Design, Characterization, and Calibration of Low-Noise Terahertz Receivers
This thesis is focused on the field of instrumentation for radio-astronomy and atmospheric science, and specifically deals with problems such as optical design and its verification, horn antennas and receiver optics’ components, different aspects of measurement systems in order to characterize low-noise THz receivers, and its calibration techniques.
Ultra low-noise Terahertz receivers, used in radio-astronomy, are typically coupled to the telescope system through relay optics that provides guiding of the signal to the receiver frontend with minimal loss. Any misalignments, beam truncation, and distortion in the optical system will introduce losses and degrade the overall noise performance of the system. It is therefore critical that the optical design could be verified through measurements. In this thesis the author presents a vector beam measurement system to create possibilities to accurately characterize the optical performance of multi-band receivers over a very wide frequency range. The developed beam measurement system employs a novel circuitry allowing the use of a single reference source, different frequency harmonics of which allow to generate the required RF and LO signals yielding the desired IF, while obtaining perfect phase-coherence and initial phase-noise cancellation. An advantage of such wideband measurement system is that it could be used in different projects, nearly independent on frequency. Implementation of the measurement system, covering 163 GHz to 500 GHz, for the APEX receiver - Swedish Heterodyne Facility Instrument (SHeFI) - and the ALMA Band 5 receiver cartridge is described. Apart from optical characterization, noise-, sideband rejection, amplitude- and phase stability, and gain saturation measurements of the receivers are the measurements performed within the very same measurement setup. The measurement setup includes all necessary hardware and achieves largely automatic measurements with in-built optimization procedures.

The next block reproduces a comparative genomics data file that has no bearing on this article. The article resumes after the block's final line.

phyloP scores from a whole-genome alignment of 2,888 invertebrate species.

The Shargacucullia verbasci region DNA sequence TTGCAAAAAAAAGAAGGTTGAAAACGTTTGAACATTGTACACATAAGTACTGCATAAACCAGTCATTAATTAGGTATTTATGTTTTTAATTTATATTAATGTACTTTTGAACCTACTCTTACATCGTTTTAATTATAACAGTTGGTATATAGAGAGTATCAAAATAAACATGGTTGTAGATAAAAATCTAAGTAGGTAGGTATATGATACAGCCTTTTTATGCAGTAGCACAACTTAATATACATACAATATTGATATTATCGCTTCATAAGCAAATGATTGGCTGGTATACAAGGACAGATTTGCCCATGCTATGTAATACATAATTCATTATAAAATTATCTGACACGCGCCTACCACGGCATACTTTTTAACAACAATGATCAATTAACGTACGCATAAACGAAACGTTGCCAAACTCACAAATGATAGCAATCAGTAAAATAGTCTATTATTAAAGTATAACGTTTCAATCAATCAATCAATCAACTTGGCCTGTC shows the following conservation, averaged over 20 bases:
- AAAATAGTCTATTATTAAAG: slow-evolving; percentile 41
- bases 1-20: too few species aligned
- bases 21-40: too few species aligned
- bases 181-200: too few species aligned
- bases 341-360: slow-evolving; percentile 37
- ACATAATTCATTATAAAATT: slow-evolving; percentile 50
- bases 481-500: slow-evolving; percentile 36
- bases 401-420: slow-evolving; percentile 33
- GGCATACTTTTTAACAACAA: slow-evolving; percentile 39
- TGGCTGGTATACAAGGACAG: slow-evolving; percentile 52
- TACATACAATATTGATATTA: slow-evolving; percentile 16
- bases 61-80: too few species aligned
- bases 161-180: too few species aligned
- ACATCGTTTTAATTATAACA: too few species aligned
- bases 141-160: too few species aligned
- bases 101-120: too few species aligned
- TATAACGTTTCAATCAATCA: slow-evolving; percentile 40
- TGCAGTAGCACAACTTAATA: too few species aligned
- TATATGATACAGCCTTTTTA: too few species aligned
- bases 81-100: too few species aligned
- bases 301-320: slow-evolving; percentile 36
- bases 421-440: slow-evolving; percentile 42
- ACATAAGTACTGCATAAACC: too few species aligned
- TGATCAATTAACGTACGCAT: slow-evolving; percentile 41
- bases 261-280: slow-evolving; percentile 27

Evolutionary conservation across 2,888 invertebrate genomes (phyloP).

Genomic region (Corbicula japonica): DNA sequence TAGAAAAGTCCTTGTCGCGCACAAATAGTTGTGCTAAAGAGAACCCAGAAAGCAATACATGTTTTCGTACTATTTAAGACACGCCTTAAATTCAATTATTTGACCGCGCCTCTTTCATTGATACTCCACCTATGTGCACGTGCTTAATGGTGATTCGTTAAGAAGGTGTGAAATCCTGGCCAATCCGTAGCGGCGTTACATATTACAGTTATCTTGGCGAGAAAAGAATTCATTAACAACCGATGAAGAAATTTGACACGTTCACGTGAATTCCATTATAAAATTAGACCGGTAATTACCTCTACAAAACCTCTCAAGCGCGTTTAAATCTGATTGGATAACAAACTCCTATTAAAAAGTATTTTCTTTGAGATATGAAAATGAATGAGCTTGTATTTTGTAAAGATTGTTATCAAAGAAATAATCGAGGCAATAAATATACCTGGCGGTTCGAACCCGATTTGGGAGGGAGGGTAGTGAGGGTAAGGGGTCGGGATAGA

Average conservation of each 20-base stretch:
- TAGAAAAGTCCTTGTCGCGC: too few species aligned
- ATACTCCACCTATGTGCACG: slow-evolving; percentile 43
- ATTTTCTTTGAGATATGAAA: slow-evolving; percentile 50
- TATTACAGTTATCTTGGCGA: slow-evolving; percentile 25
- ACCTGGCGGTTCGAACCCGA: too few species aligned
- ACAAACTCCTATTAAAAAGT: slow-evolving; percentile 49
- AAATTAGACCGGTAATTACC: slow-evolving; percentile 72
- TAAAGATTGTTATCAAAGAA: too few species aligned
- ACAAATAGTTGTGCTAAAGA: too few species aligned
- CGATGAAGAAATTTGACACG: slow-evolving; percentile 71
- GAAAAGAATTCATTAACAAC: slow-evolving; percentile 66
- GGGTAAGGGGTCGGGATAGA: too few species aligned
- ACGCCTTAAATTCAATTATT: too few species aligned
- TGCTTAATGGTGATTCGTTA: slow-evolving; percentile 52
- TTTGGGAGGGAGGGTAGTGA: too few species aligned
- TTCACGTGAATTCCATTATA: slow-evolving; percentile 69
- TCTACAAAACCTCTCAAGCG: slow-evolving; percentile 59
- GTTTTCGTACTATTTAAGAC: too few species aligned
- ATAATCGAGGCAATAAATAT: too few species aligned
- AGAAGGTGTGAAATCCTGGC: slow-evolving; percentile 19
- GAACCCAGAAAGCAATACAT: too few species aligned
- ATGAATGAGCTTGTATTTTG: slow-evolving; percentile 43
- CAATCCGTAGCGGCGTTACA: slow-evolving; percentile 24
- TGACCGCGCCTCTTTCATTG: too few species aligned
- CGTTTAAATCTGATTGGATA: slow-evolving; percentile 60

Another part of the thesis describes the author’s work on design of horn antennas. The feed horn is one of the most critical components in an optical system since it has direct impact on the total system performance. Two horn designs are presented in this thesis, one profiled corrugated feed horn, where particle swarm optimization (PSO) was successfully employed in the design procedure. The PSO drastically reduces the computational time and provides a robust optimization in terms of finding global optimum. A second horn design, implemented within PHOCUS, the Swedish sounding rocket project, is used for two water vapour radiometers, 183 GHZ and 557 GHZ. These antennas are based on the Potter horn and designed to provide FWHM of 5° without any additional focusing elements. Apart from the antenna design, two different calibration systems for both the 183 GHz and the 557 GHz radiometers on the PHOCUS sounding rocket have been suggested, designed, verified and implemented. The calibration systems shall meet challenging requirements associated with the rocket platform such as acceleration, shock, vibrations, limited space, and short flight time.